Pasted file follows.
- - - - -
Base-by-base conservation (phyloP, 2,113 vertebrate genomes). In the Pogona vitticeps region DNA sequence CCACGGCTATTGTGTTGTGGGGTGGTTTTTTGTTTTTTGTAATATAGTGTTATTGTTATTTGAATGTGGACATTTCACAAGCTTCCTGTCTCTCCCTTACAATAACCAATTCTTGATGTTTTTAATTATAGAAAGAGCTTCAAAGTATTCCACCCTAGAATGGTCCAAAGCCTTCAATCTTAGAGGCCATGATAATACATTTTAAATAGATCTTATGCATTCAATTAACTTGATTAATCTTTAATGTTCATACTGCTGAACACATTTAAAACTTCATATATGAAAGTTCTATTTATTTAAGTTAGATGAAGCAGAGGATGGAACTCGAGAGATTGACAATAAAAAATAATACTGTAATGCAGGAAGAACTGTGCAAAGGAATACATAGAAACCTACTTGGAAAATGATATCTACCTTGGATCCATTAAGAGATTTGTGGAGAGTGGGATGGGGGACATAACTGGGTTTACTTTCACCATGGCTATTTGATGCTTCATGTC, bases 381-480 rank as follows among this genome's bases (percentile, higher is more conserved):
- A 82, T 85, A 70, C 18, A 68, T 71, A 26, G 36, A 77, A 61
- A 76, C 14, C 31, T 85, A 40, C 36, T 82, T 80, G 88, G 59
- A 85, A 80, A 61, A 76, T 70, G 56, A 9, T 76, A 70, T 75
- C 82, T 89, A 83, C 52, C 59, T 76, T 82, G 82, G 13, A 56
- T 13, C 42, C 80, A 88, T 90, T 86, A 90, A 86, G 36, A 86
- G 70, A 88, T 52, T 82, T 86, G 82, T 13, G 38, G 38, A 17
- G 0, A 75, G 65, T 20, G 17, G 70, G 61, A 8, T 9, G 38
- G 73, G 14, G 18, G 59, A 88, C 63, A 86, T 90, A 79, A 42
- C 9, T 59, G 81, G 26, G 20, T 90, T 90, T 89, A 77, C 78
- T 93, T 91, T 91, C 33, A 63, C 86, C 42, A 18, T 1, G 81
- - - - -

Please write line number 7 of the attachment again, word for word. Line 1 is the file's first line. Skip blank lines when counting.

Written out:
- G 70, A 88, T 52, T 82, T 86, G 82, T 13, G 38, G 38, A 17